Monday, November 5, 2012

Hamlet Act 1


In Act 1/Scene 1; the image of King Hamlet’s ghost possesses great meaning. Right away the description of the ghost implies to the audience that something is wrong; the way the ghost lingers around not saying a word. Marcellus mentions that the ghost would’ve spoken if it wasn’t for the cocks’ crew; “It was about to speak when the cock crew” (128) Shakespeare leaves us hanging; if it wasn’t for the cocks interruption what would the ghost have said? The presence of the ghost also gives a feeling that there’s unfinished business.

In scene 2; I couldn’t help but to get an eerie feeling about Claudius; I feel as though his speech was awkward in a sense? He tries to incorporate sorrow for his brother’s death yet claiming his excitement for marrying his wife? We see Claudius trying to father Hamlet but Hamlet simply turns him down; for his uncle took the throne instead. We also see Hamlet’s emotions come out when he says; O God! a beast that wants discourse of reason, Would have mourn’d longer,—married with mine uncle,
My father’s brother; but no more like my father Than I to Hercules: within a month;
Ere yet the salt of most unrighteous tears Had left the flushing in her galled eyes,
She married:— O, most wicked speed, to post With such dexterity to incestuous sheets!”
  (150-157) Expressing his resentment towards his mother. In this particular scene we get a sense of sadness, depression and corruption within the court. I can’t help but to feel sorry for Hamlet? I’d be annoyed too if my uncle took the throne and married my mother? Especially when my uncle is telling me to get over my father’s death and move on?

At the end of scene 4 we see the return of the ghost, bringing back the theme of spirituality and truth. We see that the whole truth is set free in scene 5 as well as the main plot. Since Claudius has committed a great sin, it must be punished in order to make things right. Hamlet becomes outraged and vows; “So, uncle, there you are. Now to my word: It is ‘Adieu, adieu, remember me’. I have sworn’t. “ (111-113). “There’s ne’er a villain dwelling in all Denmark.” (128). Hamlet then takes on his responsibility by ending the first act saying; “The time is out of joint. O cursed spite that ever I was born to set it right! Nay, come, let’s go together.” (190).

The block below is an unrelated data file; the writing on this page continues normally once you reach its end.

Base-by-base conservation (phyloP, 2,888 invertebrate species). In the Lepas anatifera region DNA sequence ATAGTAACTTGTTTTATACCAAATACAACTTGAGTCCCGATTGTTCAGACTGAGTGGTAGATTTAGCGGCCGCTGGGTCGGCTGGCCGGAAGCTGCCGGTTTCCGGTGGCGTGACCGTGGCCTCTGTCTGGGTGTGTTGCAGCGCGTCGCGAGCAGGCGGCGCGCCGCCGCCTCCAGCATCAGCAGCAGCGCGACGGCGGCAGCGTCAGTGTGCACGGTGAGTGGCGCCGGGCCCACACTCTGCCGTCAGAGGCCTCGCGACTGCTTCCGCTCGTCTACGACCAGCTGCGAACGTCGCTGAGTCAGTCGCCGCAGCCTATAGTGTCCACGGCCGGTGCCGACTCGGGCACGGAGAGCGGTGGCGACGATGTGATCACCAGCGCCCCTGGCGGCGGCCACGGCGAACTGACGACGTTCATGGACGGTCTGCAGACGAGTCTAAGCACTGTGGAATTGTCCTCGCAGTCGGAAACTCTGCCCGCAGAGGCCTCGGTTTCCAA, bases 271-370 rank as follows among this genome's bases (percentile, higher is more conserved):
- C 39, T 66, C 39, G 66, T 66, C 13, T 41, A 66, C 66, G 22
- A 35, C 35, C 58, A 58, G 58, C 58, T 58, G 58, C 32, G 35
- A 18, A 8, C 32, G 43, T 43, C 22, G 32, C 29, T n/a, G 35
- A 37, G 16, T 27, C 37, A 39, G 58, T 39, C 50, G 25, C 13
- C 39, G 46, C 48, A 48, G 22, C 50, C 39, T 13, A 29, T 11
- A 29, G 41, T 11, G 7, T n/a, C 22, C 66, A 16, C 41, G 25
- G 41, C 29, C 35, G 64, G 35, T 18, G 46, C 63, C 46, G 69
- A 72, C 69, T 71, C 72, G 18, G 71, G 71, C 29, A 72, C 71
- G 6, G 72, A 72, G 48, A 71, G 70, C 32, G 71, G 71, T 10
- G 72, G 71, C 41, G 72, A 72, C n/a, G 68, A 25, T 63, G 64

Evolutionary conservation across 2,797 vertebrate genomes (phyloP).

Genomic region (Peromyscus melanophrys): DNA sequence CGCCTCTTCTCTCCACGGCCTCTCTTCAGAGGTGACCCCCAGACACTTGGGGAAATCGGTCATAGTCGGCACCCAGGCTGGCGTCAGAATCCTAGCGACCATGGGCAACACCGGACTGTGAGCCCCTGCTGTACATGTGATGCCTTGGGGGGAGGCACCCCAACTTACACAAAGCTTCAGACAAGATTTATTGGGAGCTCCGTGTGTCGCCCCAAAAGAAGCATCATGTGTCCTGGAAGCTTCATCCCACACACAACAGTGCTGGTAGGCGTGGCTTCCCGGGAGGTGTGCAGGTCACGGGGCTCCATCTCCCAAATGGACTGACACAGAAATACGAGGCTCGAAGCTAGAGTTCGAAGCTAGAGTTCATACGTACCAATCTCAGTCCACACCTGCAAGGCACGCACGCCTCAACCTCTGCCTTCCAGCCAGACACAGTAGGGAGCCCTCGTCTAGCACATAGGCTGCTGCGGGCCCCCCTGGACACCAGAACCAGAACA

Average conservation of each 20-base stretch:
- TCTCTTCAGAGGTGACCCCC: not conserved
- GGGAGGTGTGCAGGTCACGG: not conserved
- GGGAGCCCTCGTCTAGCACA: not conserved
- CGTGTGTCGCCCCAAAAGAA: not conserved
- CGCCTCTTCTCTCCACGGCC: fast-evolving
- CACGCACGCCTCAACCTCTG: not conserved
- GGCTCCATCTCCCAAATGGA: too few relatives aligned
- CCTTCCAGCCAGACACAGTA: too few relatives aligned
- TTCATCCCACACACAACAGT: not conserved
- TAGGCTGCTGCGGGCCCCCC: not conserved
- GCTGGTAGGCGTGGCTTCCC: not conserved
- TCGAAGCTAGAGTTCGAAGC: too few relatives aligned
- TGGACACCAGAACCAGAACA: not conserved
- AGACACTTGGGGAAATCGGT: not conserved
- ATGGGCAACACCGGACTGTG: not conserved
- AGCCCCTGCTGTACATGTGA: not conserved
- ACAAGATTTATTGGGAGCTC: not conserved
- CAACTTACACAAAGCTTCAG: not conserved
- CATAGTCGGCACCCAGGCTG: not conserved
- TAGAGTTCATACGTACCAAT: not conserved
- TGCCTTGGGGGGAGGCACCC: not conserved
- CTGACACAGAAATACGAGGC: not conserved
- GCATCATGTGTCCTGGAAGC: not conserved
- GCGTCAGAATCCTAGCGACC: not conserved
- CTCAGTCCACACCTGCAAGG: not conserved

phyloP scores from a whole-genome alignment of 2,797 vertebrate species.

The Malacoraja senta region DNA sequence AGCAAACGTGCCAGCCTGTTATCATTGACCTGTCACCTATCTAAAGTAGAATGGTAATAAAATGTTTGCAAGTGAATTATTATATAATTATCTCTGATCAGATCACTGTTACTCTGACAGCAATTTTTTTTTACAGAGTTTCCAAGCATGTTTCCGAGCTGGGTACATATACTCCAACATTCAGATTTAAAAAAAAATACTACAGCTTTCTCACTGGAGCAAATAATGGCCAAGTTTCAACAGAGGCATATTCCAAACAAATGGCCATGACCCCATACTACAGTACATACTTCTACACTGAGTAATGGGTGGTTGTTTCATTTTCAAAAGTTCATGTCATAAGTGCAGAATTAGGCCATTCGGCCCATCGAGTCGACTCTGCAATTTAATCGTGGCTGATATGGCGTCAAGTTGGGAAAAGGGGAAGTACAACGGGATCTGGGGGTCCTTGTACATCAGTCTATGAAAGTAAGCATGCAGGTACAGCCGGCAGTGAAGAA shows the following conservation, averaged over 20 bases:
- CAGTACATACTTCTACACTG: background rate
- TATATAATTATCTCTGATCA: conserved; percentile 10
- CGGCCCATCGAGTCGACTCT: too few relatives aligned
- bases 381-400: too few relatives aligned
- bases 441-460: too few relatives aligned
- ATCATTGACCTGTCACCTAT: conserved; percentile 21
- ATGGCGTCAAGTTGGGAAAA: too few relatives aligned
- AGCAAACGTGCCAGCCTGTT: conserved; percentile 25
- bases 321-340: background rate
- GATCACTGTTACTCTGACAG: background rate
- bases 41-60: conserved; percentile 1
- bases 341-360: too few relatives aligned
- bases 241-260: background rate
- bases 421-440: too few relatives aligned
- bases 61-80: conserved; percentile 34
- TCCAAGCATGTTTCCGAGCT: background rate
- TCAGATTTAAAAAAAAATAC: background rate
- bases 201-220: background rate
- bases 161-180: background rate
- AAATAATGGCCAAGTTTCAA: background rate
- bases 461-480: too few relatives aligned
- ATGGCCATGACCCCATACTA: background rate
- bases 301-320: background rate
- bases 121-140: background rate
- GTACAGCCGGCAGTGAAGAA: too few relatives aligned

3 comments:

Amanda Wolfer said...

I agree with your post. I thought it was interesting how you related Hamlet's fathers ghost to spirituality and truth. It does seem that the ghost reveals a truth although only to Hamlet. He comes down only to speak to him and express to him his true identity while leaving the other guards in the dark to fear his presence. It also seems a bit strange to me too how Hamlet's fathers brother grieves the lost yet is excited to marry his wife. How was Hamlet's father killed? Does it have something to do with his brother? That question doesn't seem to be answered in Act 1. If I had to guess, I would say Hamlet's brother was in love with his wife and the only way he could have her was to kill his own brother. I am not sure if this is true! But hopefully throughout the play, the ghost will bring about truth!

Erika Pumilia said...

I think that the reason Claudius is so quick to marry Gertrude is more than just "love" for her. I mean he most likely does not love her. He is probably just marrying her for a similar reason Richard wanted to marry his niece Elizabeth, to keep the blood line pure and to secure his position. Marriage is all about politics in Shakespeare, sad but true!

Cyrus Mulready said...

I am fascinated by your idea that the Ghost leaves us with a cliffhanger following his disappearance. Into the morning, LiZ. This really could be extended to the first act as a whole, as the Ghost appears, disappears, then leaves a host of questions for the play to untangle. It's great to think about the dramatic function of this ghost, in other words, and how he is positioned in the play. Why might Shakespeare structure the play in this way?